The seizure is not without risks; a senior customs officer was trailed by smugglers and warned to desist from destroying their business or face the consequences
The Nigeria Customs Service has destroyed 58 containers of tramadol and other prohibited drugs worth N14.7bn.
The officials of the National Agency for Food and Drug Administration and Control (NAFDAC), the National Drug Law Enforcement Agency (NDLEA), the National Environmental Standards and Regulations Enforcement Agency (NESRA) carried out the exercise on Wednesday in Ogun State, according to Punch newspaper.
Hameed Ali, the Comptroller General of the NCS, said the seized drugs were intercepted at various Customs formations across the country.
He spoke through Kathleen Ekekezie, the Zonal Coordinator of Zone A, during the burning of the drugs.
He said: “The menace of such drugs in our society cannot be underestimated. Having caused huge negative impact both on the economy and human lives, it is imperative that it must be swiftly curtailed.
“I call on all and sundry to assist our officers and other relevant agencies by providing real-time information at all times to help fish out the perpetrators of this negative act of smuggling dangerous drugs.”
Aminu Dahiru, Assistant Comptroller General of Customs in charge of Enforcement and Drugs, said the idea of forming a team came from Ali who had stressed the need for synergy between government agencies aiding Customs in the fight against the importation of dangerous drugs.
Dahiru, who is the Chairman, Joint Committee on Destruction of Seized Tramadol and other Pharmaceutical Products, said the seizure was in line with the Federal Government’s vision to rid Nigeria of dangerous drugs.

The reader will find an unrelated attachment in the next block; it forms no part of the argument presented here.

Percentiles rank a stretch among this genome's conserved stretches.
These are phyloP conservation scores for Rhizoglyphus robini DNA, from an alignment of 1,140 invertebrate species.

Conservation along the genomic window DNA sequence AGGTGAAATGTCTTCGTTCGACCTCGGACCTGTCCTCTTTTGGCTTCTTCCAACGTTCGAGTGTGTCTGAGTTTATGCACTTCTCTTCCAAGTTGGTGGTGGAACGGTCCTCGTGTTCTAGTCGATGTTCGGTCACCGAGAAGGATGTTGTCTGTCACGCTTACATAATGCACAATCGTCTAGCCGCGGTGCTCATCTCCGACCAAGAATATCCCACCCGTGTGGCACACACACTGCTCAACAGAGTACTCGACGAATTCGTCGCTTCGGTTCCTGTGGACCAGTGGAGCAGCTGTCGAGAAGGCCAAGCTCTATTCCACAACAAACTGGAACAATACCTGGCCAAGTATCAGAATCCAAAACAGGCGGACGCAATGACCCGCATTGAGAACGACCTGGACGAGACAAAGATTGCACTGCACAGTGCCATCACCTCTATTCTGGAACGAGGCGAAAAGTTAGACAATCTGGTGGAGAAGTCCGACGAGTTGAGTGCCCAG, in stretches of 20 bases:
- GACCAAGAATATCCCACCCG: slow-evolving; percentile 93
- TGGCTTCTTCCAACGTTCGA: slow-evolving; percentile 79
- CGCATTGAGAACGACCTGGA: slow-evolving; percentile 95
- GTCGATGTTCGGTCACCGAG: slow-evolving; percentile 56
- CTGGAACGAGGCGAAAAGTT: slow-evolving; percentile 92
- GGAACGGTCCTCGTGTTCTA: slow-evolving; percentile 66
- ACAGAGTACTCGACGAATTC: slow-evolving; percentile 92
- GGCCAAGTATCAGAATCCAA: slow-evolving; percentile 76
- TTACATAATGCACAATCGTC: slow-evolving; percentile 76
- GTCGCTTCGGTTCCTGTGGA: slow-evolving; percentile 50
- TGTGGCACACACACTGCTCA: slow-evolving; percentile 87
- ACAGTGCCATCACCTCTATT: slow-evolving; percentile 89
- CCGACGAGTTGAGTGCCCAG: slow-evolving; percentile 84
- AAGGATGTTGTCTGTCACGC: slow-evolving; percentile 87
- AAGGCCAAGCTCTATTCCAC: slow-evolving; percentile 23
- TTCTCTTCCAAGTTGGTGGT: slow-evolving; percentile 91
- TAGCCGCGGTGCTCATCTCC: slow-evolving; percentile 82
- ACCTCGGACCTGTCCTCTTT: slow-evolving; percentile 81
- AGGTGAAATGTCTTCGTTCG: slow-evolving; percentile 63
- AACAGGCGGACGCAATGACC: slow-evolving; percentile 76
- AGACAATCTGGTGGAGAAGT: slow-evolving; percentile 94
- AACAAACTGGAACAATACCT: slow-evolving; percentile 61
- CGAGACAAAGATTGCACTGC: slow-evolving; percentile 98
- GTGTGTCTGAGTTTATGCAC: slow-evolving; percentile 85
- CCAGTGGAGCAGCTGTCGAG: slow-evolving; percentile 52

He added that the seizure had helped in stemming the spate of kidnapping, armed robbery, terrorism and other social vices.
He said over 50 per cent of drugs seized in the country were confiscated in the South-West.
According to Dahiru, the destruction will continue in Kaduna, Port Harcourt and Bauchi in the next two weeks.
“The seizure is not without risks; a senior customs officer was trailed by smugglers and warned to desist from destroying their business or face the consequences,” he said.
Mojisola Adeyeye, Director-General, NAFDAC, who was represented by Monica Eimunjeze, the Director, Registration and Regulatory Affairs Directorate, noted that the abuse of drugs was a serious issue in Nigeria and had far-reaching implications on health.
She said: “This committee has a specific duty, the destruction of tramadol.
50mg to 100mg of tramadol is the approved requirement for importation; importation of any dosage higher than that is prohibited.
“However, you see people importing 225mg like the one we are destroying today. At a very high dosage, when abused, the drug impacts on society in a very dangerous way.”
Dapo Abiodun, Ogun State Governor, who was represented by Olufemi Afilolu, the Director (Pharmaceuticals), Ministry of Health, said the seizure of the drugs was in the best interest of the country.
He urged more collaboration between government agencies, security agencies and stakeholders, saying, “You don’t know whose child could get involved in drugs.”